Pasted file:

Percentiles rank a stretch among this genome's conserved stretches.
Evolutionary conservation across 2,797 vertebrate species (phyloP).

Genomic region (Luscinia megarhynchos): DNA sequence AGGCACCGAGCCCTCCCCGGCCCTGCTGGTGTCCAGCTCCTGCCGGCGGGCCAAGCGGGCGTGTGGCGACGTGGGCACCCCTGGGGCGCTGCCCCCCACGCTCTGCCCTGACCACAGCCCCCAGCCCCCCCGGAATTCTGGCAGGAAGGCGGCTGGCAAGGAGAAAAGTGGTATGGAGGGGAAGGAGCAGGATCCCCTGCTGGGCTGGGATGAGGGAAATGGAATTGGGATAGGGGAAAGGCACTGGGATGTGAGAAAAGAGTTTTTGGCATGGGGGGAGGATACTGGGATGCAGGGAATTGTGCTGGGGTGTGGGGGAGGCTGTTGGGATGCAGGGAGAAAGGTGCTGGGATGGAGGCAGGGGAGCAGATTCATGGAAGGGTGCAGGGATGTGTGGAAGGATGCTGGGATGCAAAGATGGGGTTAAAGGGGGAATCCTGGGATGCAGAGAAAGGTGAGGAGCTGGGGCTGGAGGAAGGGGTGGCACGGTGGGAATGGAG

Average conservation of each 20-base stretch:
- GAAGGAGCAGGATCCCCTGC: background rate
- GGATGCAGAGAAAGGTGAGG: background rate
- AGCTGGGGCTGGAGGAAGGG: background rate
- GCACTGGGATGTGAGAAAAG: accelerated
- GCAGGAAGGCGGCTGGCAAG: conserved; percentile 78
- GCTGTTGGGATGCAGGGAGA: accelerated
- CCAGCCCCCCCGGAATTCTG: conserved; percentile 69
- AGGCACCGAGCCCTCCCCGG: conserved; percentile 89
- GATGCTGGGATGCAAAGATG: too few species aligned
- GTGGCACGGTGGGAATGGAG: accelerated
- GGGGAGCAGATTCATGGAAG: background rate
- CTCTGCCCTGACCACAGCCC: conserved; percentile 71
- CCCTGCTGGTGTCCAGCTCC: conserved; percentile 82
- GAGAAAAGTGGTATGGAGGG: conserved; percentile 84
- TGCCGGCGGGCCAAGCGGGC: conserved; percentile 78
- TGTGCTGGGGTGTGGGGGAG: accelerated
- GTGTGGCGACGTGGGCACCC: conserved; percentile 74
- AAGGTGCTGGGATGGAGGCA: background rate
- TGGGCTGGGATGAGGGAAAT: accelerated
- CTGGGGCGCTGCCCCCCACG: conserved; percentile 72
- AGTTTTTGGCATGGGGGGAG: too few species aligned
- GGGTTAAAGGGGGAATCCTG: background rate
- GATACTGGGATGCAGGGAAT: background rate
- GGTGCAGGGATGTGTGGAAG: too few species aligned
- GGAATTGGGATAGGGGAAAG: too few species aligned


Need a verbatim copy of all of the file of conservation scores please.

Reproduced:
Percentiles rank a stretch among this genome's conserved stretches.
Evolutionary conservation across 2,797 vertebrate species (phyloP).

Genomic region (Luscinia megarhynchos): DNA sequence AGGCACCGAGCCCTCCCCGGCCCTGCTGGTGTCCAGCTCCTGCCGGCGGGCCAAGCGGGCGTGTGGCGACGTGGGCACCCCTGGGGCGCTGCCCCCCACGCTCTGCCCTGACCACAGCCCCCAGCCCCCCCGGAATTCTGGCAGGAAGGCGGCTGGCAAGGAGAAAAGTGGTATGGAGGGGAAGGAGCAGGATCCCCTGCTGGGCTGGGATGAGGGAAATGGAATTGGGATAGGGGAAAGGCACTGGGATGTGAGAAAAGAGTTTTTGGCATGGGGGGAGGATACTGGGATGCAGGGAATTGTGCTGGGGTGTGGGGGAGGCTGTTGGGATGCAGGGAGAAAGGTGCTGGGATGGAGGCAGGGGAGCAGATTCATGGAAGGGTGCAGGGATGTGTGGAAGGATGCTGGGATGCAAAGATGGGGTTAAAGGGGGAATCCTGGGATGCAGAGAAAGGTGAGGAGCTGGGGCTGGAGGAAGGGGTGGCACGGTGGGAATGGAG

Average conservation of each 20-base stretch:
- GAAGGAGCAGGATCCCCTGC: background rate
- GGATGCAGAGAAAGGTGAGG: background rate
- AGCTGGGGCTGGAGGAAGGG: background rate
- GCACTGGGATGTGAGAAAAG: accelerated
- GCAGGAAGGCGGCTGGCAAG: conserved; percentile 78
- GCTGTTGGGATGCAGGGAGA: accelerated
- CCAGCCCCCCCGGAATTCTG: conserved; percentile 69
- AGGCACCGAGCCCTCCCCGG: conserved; percentile 89
- GATGCTGGGATGCAAAGATG: too few species aligned
- GTGGCACGGTGGGAATGGAG: accelerated
- GGGGAGCAGATTCATGGAAG: background rate
- CTCTGCCCTGACCACAGCCC: conserved; percentile 71
- CCCTGCTGGTGTCCAGCTCC: conserved; percentile 82
- GAGAAAAGTGGTATGGAGGG: conserved; percentile 84
- TGCCGGCGGGCCAAGCGGGC: conserved; percentile 78
- TGTGCTGGGGTGTGGGGGAG: accelerated
- GTGTGGCGACGTGGGCACCC: conserved; percentile 74
- AAGGTGCTGGGATGGAGGCA: background rate
- TGGGCTGGGATGAGGGAAAT: accelerated
- CTGGGGCGCTGCCCCCCACG: conserved; percentile 72
- AGTTTTTGGCATGGGGGGAG: too few species aligned
- GGGTTAAAGGGGGAATCCTG: background rate
- GATACTGGGATGCAGGGAAT: background rate
- GGTGCAGGGATGTGTGGAAG: too few species aligned
- GGAATTGGGATAGGGGAAAG: too few species aligned